Paskins, Z, Bullock, L, Manning, F, Bishop, S, Campbell, P, Cottrell, E, Jinks, C, Narayanasamy, M, Scott, IC, Sahota, O and Ryan, S (2022) P059 Acceptability of remote consulting during COVID-19 among patients with two common long-term musculoskeletal conditions: findings from three qualitative studies and recommendations for practice. Rheumatology, 61 (Supple). ISSN 1462-0324

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<jats:title>Abstract</jats:title> <jats:sec> <jats:title>Background/Aims</jats:title> <jats:p>The COVID-19 pandemic led to the widespread adoption of remote consultations. Whilst remote consultations offer many potential advantages to patients and healthcare services, they are unlikely to be suitable for all. Guidance encourages clinicians to consider patient preferences when choosing face-to-face vs remote consultations. However, little is known about acceptability of, and preferences for remote consultations, particularly amongst patients with musculoskeletal conditions. This study aimed to explore the acceptability of, and preferences for, remote consultations among patients with osteoporosis and rheumatoid arthritis.</jats:p> </jats:sec> <jats:sec> <jats:title>Methods</jats:title> <jats:p>Data for this study derived from three UK qualitative studies: iFraP (improving fracture prevention study), Blast Off (BO; Bisphosphonate aLternAtive regimenS for the prevenTion of Osteoporotic Fragility Fractures), and ERA (Exploring people with Rheumatoid Arthritis’ experience of the pandemic). Each study explored patient experiences of accessing and receiving healthcare during the pandemic year. Transcripts from each data set relating to remote consulting were extracted. A minimum of two study team members worked independently, following a consistent approach, to conduct a rapid deductive analysis using the Theoretical Framework of Acceptability (TFA). The TFA consists of 7 constructs to understand acceptability of, in this context, remote consultations, including: affective attitudes; intervention coherence; perceived effectiveness; burden; self-efficacy; opportunity-costs; and ethicality. Following coding, the findings of all three studies were pooled. Analysis was facilitated by group meetings to discuss interpretations.</jats:p> </jats:sec> <jats:sec> <jats:title>Results</jats:title> <jats:p>Findings from 1 focus group and 64 interviews with 35 people, who had mostly experienced telephone consultations, were included the analysis. Participants’ emotional attitudes to remote consultations, views on fairness (ethicality) and sense making (intervention coherence) varied according to their specific needs for the consultation and values, relative to the pandemic context; participants perceived remote consultations as making more sense and being ‘fairer’ earlier in the pandemic. Some participants valued the reduced burden associated with remote consultations, while others highly valued, and did not want to give up, non-verbal communication or physical examination associated with face-to-face consults (opportunity costs); although perceived need for physical examination in participants with RA was associated with strong preference for face-to-face consultations, asymptomatic participants with RA and osteoporosis also expressed similar strong preferences. Some participants described low confidence (self-efficacy) in being able to communicate in remote consultations and others perceived remote consultations as ineffective, in part due to suboptimal communication.</jats:p> </jats:sec> <jats:sec> <jats:title>Conclusion</jats:title> <jats:p>Acceptability of, and preferences for remote consultation appear to be influenced by a range of societal, healthcare provider and personal factors and in this study, were not fixed, or condition-dependent. Remote care by default has the potential to exacerbate health inequalities and needs nuanced implementation. The findings have supported the development of patient-centred recommendations for practice that should be considered alongside clinician-focused recommendations when deciding whether remote consultations are appropriate.</jats:p> </jats:sec> <jats:sec> <jats:title>Disclosure</jats:title> <jats:p>Z. Paskins: Grants/research support; NIHR, Clinician Scientist Award (CS-2018-18-ST2-010)/NIHR Academy. L. Bullock: None. F. Manning: Grants/research support; part funded NIHR Clinical Research Network Scholar Programme. S. Bishop: None. P. Campbell: None. E. Cottrell: None. C. Jinks: Grants/research support; part funded by the NIHR Applied Research Collaboration (ARC) West Midlands. M. Narayanasamy: None. I. Scott: Grants/research support; funded by an NIHR Advanced Research Fellowship Award (NIHR300826). O. Sahota: None. S. Ryan: None.</jats:p> </jats:sec>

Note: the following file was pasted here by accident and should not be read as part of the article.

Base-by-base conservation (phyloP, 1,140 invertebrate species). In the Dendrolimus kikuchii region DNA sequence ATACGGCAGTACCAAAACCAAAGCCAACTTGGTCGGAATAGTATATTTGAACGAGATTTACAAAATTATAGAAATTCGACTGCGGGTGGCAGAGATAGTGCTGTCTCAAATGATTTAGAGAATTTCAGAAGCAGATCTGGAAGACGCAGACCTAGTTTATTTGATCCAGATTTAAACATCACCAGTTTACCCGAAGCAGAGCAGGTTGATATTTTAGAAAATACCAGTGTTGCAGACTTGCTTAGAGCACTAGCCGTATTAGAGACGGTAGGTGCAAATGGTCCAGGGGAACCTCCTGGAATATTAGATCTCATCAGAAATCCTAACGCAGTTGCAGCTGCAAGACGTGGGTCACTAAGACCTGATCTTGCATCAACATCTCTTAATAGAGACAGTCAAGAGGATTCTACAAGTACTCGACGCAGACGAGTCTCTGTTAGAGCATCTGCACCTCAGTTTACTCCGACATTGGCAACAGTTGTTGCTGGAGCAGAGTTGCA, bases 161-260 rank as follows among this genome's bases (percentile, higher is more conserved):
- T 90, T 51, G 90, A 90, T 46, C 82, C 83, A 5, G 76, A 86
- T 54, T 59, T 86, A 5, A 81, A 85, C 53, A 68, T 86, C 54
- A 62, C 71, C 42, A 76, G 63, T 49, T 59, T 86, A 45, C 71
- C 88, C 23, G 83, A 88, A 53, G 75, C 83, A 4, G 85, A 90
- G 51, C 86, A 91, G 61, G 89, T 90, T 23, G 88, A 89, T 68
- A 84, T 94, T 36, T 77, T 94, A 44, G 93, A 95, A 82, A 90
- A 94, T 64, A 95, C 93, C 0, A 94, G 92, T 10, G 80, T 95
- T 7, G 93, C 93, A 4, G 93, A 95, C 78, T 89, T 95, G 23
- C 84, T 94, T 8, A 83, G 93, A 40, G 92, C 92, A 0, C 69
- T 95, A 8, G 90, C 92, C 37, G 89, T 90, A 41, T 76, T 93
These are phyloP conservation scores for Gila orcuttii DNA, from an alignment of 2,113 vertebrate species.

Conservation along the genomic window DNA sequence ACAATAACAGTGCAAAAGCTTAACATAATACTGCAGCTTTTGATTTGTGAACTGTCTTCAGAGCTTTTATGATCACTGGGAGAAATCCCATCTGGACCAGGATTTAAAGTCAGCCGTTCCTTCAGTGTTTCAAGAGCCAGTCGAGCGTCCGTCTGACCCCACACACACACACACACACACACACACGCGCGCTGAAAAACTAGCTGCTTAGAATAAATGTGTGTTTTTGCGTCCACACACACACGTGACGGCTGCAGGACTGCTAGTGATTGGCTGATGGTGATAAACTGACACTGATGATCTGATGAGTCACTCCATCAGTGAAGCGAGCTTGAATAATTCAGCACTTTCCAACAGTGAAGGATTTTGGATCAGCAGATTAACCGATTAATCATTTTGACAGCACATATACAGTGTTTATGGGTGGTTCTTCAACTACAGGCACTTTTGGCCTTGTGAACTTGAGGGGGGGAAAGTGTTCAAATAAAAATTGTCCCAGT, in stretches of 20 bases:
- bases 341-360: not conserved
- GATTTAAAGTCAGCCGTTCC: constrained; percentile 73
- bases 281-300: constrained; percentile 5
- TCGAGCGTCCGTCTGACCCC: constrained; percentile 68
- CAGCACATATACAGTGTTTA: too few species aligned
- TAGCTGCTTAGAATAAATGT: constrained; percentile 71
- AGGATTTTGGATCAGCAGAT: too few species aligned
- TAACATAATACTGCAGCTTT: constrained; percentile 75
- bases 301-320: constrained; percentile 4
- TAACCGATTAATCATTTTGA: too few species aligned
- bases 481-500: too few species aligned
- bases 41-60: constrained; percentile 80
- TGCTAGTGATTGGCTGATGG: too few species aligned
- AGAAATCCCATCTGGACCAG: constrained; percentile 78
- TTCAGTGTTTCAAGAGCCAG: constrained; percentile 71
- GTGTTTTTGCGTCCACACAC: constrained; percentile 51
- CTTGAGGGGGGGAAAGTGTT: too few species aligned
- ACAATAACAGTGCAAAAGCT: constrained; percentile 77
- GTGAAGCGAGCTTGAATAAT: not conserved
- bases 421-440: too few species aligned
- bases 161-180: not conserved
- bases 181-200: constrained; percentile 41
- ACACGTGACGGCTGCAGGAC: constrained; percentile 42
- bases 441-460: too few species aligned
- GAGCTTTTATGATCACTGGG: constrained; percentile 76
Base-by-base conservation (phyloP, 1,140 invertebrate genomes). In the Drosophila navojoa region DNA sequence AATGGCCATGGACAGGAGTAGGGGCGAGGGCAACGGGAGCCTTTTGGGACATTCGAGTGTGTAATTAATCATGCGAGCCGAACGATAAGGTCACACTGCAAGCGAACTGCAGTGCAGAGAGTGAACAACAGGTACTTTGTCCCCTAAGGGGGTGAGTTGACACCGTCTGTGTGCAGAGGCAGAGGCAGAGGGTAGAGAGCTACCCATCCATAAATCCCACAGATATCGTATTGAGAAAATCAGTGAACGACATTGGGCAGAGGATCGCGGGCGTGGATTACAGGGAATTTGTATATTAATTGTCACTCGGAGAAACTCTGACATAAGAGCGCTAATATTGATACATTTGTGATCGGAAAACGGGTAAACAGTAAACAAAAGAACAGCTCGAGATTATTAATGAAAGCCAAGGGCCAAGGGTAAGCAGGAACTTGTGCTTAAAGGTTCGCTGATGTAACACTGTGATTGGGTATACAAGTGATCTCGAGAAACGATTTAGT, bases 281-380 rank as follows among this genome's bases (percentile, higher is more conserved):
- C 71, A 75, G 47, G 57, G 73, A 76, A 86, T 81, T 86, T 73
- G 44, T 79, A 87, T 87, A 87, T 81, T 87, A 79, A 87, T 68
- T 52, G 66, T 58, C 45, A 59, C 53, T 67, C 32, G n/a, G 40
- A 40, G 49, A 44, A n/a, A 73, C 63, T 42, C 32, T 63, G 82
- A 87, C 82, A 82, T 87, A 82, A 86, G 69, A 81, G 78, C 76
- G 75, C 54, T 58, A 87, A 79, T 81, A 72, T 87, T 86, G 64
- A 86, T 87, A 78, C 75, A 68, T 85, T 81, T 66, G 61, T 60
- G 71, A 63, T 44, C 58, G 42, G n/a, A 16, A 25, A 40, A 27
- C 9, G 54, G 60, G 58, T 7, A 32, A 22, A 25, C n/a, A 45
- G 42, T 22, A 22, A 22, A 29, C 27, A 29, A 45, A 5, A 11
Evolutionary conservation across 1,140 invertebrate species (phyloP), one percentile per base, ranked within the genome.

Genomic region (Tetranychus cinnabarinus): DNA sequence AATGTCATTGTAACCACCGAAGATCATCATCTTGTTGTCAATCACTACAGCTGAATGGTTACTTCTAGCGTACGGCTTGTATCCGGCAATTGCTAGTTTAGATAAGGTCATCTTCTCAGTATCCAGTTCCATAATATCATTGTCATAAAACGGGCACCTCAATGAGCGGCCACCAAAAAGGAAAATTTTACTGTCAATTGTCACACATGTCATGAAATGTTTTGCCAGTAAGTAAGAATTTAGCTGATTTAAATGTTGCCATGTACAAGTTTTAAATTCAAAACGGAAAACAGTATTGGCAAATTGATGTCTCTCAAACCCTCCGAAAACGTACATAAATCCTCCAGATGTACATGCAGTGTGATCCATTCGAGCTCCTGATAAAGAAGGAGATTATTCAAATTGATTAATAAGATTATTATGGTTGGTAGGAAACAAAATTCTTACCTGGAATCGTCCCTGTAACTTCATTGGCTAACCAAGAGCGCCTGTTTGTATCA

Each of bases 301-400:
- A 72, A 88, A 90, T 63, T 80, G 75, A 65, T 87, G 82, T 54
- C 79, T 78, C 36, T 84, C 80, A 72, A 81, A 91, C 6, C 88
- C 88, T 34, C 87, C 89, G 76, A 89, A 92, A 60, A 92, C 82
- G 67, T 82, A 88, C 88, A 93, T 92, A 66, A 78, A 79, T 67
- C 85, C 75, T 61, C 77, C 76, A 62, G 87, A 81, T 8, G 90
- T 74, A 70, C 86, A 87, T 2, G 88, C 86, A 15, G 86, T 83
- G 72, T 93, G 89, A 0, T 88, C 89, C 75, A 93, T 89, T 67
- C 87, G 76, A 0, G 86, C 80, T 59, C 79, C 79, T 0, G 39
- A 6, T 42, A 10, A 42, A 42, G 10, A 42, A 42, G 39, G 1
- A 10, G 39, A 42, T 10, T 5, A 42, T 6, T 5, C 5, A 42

Item Type: Article
Additional Information: © The Author(s) 2022. Published by Oxford University Press on behalf of the British Society for Rheumatology. All rights reserved. For permissions, please email: This article is published and distributed under the terms of the Oxford University Press, Standard Journals Publication Model (
Subjects: R Medicine > R Medicine (General)
R Medicine > RC Internal medicine > RC925 Diseases of the musculoskeletal system
Divisions: Faculty of Medicine and Health Sciences > School of Medicine
Related URLs:
Depositing User: Symplectic
Date Deposited: 18 May 2022 11:20
Last Modified: 18 May 2022 11:20

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